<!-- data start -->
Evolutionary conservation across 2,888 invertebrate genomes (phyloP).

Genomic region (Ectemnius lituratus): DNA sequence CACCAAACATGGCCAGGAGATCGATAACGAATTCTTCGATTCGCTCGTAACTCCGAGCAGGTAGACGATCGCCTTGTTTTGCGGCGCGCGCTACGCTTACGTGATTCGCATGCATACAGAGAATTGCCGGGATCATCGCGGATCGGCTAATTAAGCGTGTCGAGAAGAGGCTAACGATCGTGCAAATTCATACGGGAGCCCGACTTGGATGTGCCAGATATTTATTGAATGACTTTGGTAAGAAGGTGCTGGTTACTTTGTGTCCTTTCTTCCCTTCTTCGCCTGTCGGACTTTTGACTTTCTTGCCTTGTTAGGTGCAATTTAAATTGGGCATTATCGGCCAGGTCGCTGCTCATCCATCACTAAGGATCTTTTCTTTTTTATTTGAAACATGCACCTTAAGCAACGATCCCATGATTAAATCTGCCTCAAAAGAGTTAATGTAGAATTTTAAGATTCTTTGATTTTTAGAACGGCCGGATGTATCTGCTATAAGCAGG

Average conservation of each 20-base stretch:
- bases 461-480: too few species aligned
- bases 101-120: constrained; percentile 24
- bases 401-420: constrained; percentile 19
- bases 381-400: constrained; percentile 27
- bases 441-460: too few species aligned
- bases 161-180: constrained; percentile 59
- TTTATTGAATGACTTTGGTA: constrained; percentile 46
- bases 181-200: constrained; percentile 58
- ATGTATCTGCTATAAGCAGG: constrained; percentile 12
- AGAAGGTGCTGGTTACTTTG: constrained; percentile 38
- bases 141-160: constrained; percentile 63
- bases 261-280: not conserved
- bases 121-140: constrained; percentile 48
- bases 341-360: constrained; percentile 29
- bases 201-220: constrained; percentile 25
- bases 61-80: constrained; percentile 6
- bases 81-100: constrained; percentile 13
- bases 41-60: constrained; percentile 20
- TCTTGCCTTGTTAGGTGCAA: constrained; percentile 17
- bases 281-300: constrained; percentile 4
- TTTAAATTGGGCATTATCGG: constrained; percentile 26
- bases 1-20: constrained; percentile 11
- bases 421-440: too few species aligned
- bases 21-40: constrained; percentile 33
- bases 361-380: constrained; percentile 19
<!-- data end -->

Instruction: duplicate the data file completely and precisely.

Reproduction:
Evolutionary conservation across 2,888 invertebrate genomes (phyloP).

Genomic region (Ectemnius lituratus): DNA sequence CACCAAACATGGCCAGGAGATCGATAACGAATTCTTCGATTCGCTCGTAACTCCGAGCAGGTAGACGATCGCCTTGTTTTGCGGCGCGCGCTACGCTTACGTGATTCGCATGCATACAGAGAATTGCCGGGATCATCGCGGATCGGCTAATTAAGCGTGTCGAGAAGAGGCTAACGATCGTGCAAATTCATACGGGAGCCCGACTTGGATGTGCCAGATATTTATTGAATGACTTTGGTAAGAAGGTGCTGGTTACTTTGTGTCCTTTCTTCCCTTCTTCGCCTGTCGGACTTTTGACTTTCTTGCCTTGTTAGGTGCAATTTAAATTGGGCATTATCGGCCAGGTCGCTGCTCATCCATCACTAAGGATCTTTTCTTTTTTATTTGAAACATGCACCTTAAGCAACGATCCCATGATTAAATCTGCCTCAAAAGAGTTAATGTAGAATTTTAAGATTCTTTGATTTTTAGAACGGCCGGATGTATCTGCTATAAGCAGG

Average conservation of each 20-base stretch:
- bases 461-480: too few species aligned
- bases 101-120: constrained; percentile 24
- bases 401-420: constrained; percentile 19
- bases 381-400: constrained; percentile 27
- bases 441-460: too few species aligned
- bases 161-180: constrained; percentile 59
- TTTATTGAATGACTTTGGTA: constrained; percentile 46
- bases 181-200: constrained; percentile 58
- ATGTATCTGCTATAAGCAGG: constrained; percentile 12
- AGAAGGTGCTGGTTACTTTG: constrained; percentile 38
- bases 141-160: constrained; percentile 63
- bases 261-280: not conserved
- bases 121-140: constrained; percentile 48
- bases 341-360: constrained; percentile 29
- bases 201-220: constrained; percentile 25
- bases 61-80: constrained; percentile 6
- bases 81-100: constrained; percentile 13
- bases 41-60: constrained; percentile 20
- TCTTGCCTTGTTAGGTGCAA: constrained; percentile 17
- bases 281-300: constrained; percentile 4
- TTTAAATTGGGCATTATCGG: constrained; percentile 26
- bases 1-20: constrained; percentile 11
- bases 421-440: too few species aligned
- bases 21-40: constrained; percentile 33
- bases 361-380: constrained; percentile 19